America’s Pastime hardly needs an introduction. Betting on baseball is the next step up for fans of the game. You’ve put in your time, you know the players and sometimes it feels like you know exactly how the next game will go. Now it’s time to put those skills to use.
Getting started with online baseball betting begins with finding a place that has a history of giving customers a fair and safe experience.
We pride ourselves in listing safe baseball betting sites that offer competitive odds, and extra value in terms of bonuses and promotions.
Best Baseball Betting Sites
We decided a created a list of must-have qualities any baseball betting website should have. It becomes a more manageable job to recommend reputable operations when you methodically rule out sites that don’t show these traits.
- Reputation and History: A baseball betting sites history is always a good indicator of its future. Some baseball betting websites are just plagued by trouble and this indicates a fundamental problem. Bookmakers with a history of slow-pays and other shenanigans simply aren’t worth wagering at. There’s no point in joining any baseball betting site that doesn’t offer a minimum level of trust and security.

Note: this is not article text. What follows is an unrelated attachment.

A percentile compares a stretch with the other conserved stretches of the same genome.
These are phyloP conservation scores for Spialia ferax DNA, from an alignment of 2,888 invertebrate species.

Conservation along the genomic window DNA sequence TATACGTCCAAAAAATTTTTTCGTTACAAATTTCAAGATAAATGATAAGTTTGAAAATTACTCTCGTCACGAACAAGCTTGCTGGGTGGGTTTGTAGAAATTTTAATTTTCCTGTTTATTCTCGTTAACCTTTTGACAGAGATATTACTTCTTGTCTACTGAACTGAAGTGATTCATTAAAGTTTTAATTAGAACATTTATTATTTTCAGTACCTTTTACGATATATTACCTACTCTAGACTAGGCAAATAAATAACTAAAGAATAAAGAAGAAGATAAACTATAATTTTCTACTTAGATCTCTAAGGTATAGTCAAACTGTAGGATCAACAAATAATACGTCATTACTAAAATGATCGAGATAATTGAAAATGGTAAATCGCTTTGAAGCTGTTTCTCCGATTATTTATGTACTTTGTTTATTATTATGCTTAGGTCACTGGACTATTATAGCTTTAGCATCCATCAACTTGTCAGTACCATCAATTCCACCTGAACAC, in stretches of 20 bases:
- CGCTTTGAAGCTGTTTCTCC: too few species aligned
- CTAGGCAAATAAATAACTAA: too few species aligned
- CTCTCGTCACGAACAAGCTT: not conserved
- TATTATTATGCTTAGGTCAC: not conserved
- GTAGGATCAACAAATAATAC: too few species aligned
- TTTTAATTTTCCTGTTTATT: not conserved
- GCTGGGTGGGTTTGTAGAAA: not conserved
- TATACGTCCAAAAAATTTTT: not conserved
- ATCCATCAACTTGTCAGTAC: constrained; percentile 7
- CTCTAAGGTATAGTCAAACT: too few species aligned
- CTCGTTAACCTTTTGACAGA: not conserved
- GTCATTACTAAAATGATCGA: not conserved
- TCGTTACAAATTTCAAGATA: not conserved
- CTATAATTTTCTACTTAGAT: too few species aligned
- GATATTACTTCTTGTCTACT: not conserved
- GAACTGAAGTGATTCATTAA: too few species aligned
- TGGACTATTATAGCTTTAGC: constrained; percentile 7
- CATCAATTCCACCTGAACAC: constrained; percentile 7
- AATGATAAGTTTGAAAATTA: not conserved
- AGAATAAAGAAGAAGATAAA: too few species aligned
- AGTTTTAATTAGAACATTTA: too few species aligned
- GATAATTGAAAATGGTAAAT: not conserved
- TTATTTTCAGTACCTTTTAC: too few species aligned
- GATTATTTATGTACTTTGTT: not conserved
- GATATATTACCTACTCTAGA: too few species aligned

- Deposits and Payouts: Every experience with a baseball betting site begins with a deposit and ends with a withdrawal. This process needs to be secure and reliable at both ends. It needs to be easy to get your money into your account. Even more important, you need to be able to claim your winnings when you’re done wagering. Operations that make it difficult, expensive, or time-consuming to withdraw aren’t listed here.
- Depth of Baseball Coverage: We use the term “depth” here to describe how many games, leagues and types of wagers a betting site covers. At minimum, your site needs to host wagers on every MLB game of every season and important NCAA college games. It’s even better if a site also covers Japanese baseball and other international leagues.
- Promotions: The best baseball betting websites value their customers and reward us with deposit bonuses and other promotions such as reduced juice lines, moneyback wagers, and other promotions.
Types of Baseball Wagers
The mechanics of betting on baseball online are pretty simple once you understand how the basic types of bets work. These are the five main types of baseball wagers that you’ll see most often at a typical online sportsbook.